It's more than being complicit...

Obviously, sexual abuse is on everyone's mind right now because of Penn State.

If you've ever been close to a similar situation, you cannot help but notice all the parallels. And I have found myself wondering all week how certain people are reacting to this situation; people who have handled abuse the exact same way and claimed they did nothing wrong. Are they keeping their mouth shut as they watch this news coverage, self-consciously realizing they did the same thing? Are they hypocritically reacting in outrage, righteous indignation, and contempt over strangers who more vigorously protected perpetrators and the image of an institution rather than innocent children?

I just can't help but wonder this. If someone has kept the same silence and later claimed "no wrongdoing" - how do they react to this news in their hearts and in the privacy of their own homes? If they feel self-conscious of the hypocrisy, there is at least hope that they have a conscience. But if they can feel moral superiority and sincerely be appalled at the news coming out of Penn State while clinging to "no wrongdoing" on their part? What does that reveal of their heart? I am not writing this as a judgment of anyone. The Bible tells us that what comes out of a person reveals what is in the heart. I think we are supposed to pay attention to such things. And we are to examine our own hearts. The truth is, there is hypocrisy in all of us on some level. We just try not to look at it, which is exactly the opposite of what we should be doing as Christ followers. We cannot overcome something we deny exists.

Every time an image (or institution or perpetrator) is protected over and above the physical, mental, emotional and spiritual welfare of children, there are wrong values and priorities underlying those actions. I don't care if it's a church, a university, an organization or just a family. Any time what matters most is an image or a reputation or the preservation of a group, the values and priorities of HEARTS are wrong. And every time a child receives the message that their violation is of less significance than the repercussions of it becoming known, the shame of the abuse is put squarely on the hearts and minds and backs of the victims. And they carry it with them for the rest of their lives. It manifests differently in different victims. Sometimes the wound is obvious in life choices and troubled relationships. Sometimes the person may think they have no lasting effects, but their wounds manifest in physical illness, depression, addictions and eating disorders. There is no such thing as being unaffected.

Yes, I realize God can heal a person completely from the wounds of abuse. But just as we accept that there are consequences resulting from the sins we commit (even though we are forgiven), there are also consequences we suffer as a result of the sins that are committed against us. God will help us to overcome those consequences and He will use every experience for our good. But how many examples can you cite as evidence of God just removing all consequences of sin? It doesn't work that way. We all live with consequences of our own actions AND the actions of others every day of our lives. Some are benign and others are life-altering.

People who cover up abuse re-victimize the victimized. And in many cases, they inflict more emotional damage on the victim than the perpetrator. With the proper response to this crime, a child can recognize that a pedophile is a sick person and they - as victims - bear no shame. But when the reputation of the perpetrator (or the image of an organization) and the embarrassment of family members is the highest priority, the victim feels worthless and ashamed, as if THEY have done wrong and are an embarrassment. In addition to the wounds of the abuse, they feel responsible for what happens to others if the abuse becomes known. And they are made to feel like everyone else in the equation, including people's "reputations," have more value than they have. How in the world could we ever think such a person could come through the experience without shame and a loss of self-worth? How can we be surprised by the scars of abuse? And how can anyone who has ever participated in covering up abuse take a position of moral superiority to the "behavior" of a victim? I just don't get it.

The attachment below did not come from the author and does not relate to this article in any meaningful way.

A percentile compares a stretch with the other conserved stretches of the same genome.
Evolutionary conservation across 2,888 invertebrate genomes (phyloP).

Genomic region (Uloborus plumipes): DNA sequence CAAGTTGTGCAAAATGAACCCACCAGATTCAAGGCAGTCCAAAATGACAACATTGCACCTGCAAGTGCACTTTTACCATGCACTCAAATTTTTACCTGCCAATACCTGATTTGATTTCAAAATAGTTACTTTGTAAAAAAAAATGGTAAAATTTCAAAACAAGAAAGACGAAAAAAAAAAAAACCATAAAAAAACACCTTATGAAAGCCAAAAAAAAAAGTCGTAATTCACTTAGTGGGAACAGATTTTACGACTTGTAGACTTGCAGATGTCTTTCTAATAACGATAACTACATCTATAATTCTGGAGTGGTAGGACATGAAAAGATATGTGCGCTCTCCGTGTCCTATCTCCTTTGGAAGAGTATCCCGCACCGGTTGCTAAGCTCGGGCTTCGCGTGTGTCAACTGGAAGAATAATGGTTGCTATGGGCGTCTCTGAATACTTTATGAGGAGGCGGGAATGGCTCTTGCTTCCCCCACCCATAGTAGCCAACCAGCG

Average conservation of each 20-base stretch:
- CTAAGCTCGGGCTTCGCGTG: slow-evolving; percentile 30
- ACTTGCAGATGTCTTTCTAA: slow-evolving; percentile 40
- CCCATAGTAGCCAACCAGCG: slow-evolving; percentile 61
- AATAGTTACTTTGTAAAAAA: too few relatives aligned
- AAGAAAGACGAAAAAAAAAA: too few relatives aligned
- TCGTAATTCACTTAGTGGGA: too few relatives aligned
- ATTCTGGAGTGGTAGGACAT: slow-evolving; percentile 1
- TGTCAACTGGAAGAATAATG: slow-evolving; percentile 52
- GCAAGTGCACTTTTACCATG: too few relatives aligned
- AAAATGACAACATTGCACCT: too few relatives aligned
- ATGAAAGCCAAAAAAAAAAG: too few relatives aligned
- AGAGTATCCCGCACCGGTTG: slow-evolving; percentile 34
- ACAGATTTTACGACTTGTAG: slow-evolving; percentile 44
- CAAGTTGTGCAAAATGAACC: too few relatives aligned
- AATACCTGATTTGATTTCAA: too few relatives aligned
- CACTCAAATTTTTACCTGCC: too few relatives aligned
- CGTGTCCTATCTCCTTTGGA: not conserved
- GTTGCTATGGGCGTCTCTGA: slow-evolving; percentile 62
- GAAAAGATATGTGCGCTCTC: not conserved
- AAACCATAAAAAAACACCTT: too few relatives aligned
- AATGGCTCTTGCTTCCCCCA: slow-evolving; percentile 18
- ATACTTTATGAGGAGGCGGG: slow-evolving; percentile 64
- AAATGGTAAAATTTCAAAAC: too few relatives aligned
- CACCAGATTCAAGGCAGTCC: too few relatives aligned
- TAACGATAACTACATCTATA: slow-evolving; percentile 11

Anyone who has participated in a coverup, or defended someone who has, should feel as appalled at their own actions as they are capable of feeling toward Joe Paterno and any person who protected Penn State rather than a kid being raped in a shower. It does not matter what level of abuse occurred. Coverups are self-preserving and do not protect the innocent. Coverups put the shame on the victim and facilitate repeated abuses of future victims. There is no difference in what has happened at Penn State and what has happened in the Catholic Church and what has happened in the churches I grew up in. And I think this would be an ideal time for some who have chosen the wrong position to repent and make the right choice. Tell a victim you are sorry you did not stand up for them. Validate their suffering. Demonstrate that you care, if you do.

If you chose to protect and preserve an organization, a system, a reputation, or an image above the protection and preservation of a child, a person, a family member, it is never too late to make it right. And it opens the path to healing.

Silence and time alone do not heal anything.

If we truly care about victims, we will stand with them and for them, regardless of what it costs us personally to do so.

“Be more concerned with your character than your reputation, because your character is what you really are, while your reputation is merely what others think you are.”

~ John Wooden

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